Autopia: Luke’s PDSG Slideshow

We were blessed to have Luke Beardon give a presentation to our Post-Diagnostic Support Group on Wednesday, in a private capacity, where he shared his view of what a utopian society for autistic people might look like. After the talk an attendee asked whether the slides could be made available, and Luke graciously agreed to let us share them on our website.

We would like to thank Luke again for taking the time to come and engage with our PDSG in his inimitable, informative and entertaining style.


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10 comments on “Autopia: Luke’s PDSG Slideshow
  1. Luke says:

    It was an absolute pleasure.

  2. Helen Jones says:

    Luke Beardon’s long awaited presentation was outstanding.
    Yes, we have much to worry about in relation to us living in a “non Autopian ” world, but as Luke said, we are the lucky ones – the ones who have come through Axia and are now “under their wing”.
    Many thanks to all the Axia team for arranging another superb PDSG, and to Luke – a genius, and we are so lucky to have him in our corner.
    And thank you very much to Dream for making it possible for us to read and absorb the slides.

  3. Linda Buchan says:

    Sorry I missed it

    Thanks for your kind comments Helen

  4. Joanne Crawford says:

    I was gutted I couldn’t attend this talk (had to take child to uni interview in Cardiff), so really grateful to Luke for sharing the slides, and to Axia for posting them.


  5. Linda Buchan says:

    Our pleasure

  6. whereislove says:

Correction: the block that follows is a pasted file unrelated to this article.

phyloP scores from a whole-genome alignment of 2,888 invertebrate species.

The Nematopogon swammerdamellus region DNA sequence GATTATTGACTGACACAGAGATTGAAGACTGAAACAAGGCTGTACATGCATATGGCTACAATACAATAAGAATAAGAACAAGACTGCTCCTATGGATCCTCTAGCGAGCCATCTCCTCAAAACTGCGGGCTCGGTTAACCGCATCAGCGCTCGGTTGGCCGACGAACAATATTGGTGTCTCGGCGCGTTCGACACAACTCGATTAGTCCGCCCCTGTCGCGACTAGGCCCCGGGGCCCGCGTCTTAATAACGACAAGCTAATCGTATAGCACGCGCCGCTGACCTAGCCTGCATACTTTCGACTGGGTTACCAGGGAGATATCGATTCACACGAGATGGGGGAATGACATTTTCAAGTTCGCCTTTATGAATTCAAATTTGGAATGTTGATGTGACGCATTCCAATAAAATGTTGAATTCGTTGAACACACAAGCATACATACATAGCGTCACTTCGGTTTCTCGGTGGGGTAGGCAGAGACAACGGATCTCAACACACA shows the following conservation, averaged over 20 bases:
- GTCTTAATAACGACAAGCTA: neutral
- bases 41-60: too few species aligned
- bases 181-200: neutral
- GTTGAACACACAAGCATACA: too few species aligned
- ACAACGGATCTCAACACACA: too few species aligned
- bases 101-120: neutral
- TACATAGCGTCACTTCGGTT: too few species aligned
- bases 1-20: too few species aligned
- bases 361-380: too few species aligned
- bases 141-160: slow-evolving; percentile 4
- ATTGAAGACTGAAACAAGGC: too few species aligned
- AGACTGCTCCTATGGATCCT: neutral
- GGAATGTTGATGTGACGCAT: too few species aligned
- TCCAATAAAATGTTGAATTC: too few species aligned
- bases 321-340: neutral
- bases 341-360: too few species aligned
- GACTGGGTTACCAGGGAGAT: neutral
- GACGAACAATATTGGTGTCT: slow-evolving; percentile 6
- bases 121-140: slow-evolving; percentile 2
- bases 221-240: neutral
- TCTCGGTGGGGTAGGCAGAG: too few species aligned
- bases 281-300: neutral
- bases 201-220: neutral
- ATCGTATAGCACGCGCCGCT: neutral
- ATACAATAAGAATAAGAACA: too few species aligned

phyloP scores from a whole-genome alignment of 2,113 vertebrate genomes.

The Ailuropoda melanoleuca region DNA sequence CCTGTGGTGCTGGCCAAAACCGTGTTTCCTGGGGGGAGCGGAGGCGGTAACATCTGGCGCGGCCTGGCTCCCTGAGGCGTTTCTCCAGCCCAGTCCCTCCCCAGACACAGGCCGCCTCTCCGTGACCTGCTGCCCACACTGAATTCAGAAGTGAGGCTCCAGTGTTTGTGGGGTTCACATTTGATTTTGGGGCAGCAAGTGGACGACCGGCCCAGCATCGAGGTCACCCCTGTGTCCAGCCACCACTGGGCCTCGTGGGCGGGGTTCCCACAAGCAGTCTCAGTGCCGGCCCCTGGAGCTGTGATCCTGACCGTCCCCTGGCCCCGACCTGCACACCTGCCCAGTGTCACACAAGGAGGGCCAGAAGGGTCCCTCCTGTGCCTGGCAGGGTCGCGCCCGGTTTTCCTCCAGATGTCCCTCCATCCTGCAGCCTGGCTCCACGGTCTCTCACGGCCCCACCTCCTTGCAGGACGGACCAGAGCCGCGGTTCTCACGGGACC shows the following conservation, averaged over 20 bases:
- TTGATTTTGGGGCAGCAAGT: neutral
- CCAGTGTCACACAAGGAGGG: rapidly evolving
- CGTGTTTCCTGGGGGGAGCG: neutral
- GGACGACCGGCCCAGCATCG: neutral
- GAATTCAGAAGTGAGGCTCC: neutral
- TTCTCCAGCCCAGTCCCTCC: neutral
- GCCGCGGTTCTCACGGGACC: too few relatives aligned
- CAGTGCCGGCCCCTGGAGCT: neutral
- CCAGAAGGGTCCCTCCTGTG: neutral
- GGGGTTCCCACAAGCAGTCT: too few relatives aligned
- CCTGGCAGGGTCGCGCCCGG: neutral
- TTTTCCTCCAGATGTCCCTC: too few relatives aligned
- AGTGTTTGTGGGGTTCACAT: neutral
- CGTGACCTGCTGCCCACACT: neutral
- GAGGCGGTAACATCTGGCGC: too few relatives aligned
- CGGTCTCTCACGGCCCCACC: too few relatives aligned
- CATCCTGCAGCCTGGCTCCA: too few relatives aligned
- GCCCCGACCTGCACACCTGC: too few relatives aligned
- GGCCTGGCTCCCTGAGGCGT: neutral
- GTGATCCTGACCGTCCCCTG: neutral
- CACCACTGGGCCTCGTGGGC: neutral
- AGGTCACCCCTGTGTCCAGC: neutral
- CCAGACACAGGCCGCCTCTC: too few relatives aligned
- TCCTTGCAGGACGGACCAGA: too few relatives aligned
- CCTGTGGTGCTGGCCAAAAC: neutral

Funny you should mention weird-a lot of people have told me that they think I’m weird. I have to say that I don’t agree with them. I consider that to be truthful, faithful, kind, compassionate etc. is not linked to weirdness. Yes Luke is a genius as we all are. The question is ‘what will you do with it?’. I have to say that I really like Luke Beardon (not in the attraction way). Why does Luke like things in sets of 3? Is this a universal phenomenon to some extent? I think that Luke seems like quite a connected person. 3 is a different sort of number. It’s a triangular number, it’s also a prime number that can be made by adding 1 and 2 together-2 being a prime number and 1 not a prime number. 2 can be made by adding 1 and 1 together. 1 isn’t a prime number. So, 1 + 2 = 3. 1,2,3…this is the infinite series. 2 and 3 make 5. Then the 2 and 5 get closer-2 and 5 make 7. 4 and 7 make 11. There is 3 between the 4 and 7. 2 and 11 makes 13. There is 9 between the 2 and 11 that is divisible by 3. Go on and a similar pattern persists until we reach 31 and 61. Then a different pattern. Then 30 divided by 3 is 10 and 60 divided by 3 is 20. Add 1. Subtract 2. 2 and 2 again which is what we had after 1, 2, 3 and after 2 it’s 29 and 59. What does this represent in concrete or abstract contexts? After 1,2,3 we have two numbers the same in the left column-2 and 2. After 6, 23, 29 we have the same two numbers-2 and 2.
    prime = p
    not prime = np
    1,2,3 (np,p,p) 1,2,3…infinite series
    2,3,5 (p,p,p)
    2,5,7 (p,p,p)

    6,23,29 (np,p,p)
    2,29,31 (p,p,p)
    2,59,61 (p,p,p)

  7. whereislove says:

    What does the word autism actually mean? I’m just a human trying to understand this planet

  8. Linda Buchan says:

    It derives from the Greek word autos meaning self

    • whereislove says:

      Thanks for your reply. So why did someone take off the ‘os’ and use ‘ism’ instead after ‘aut’? Who decided to do that? And what does the ‘ism’ bit mean? All humans are each, respectively, ourselves aren’t we? I don’t understand why this word is used.

  9. Ronnie Hunt says:

    Luke did a very Good presentation making for an enjoyable meeting.Luke I wish I had Luke’s Quick Thinking Ability.

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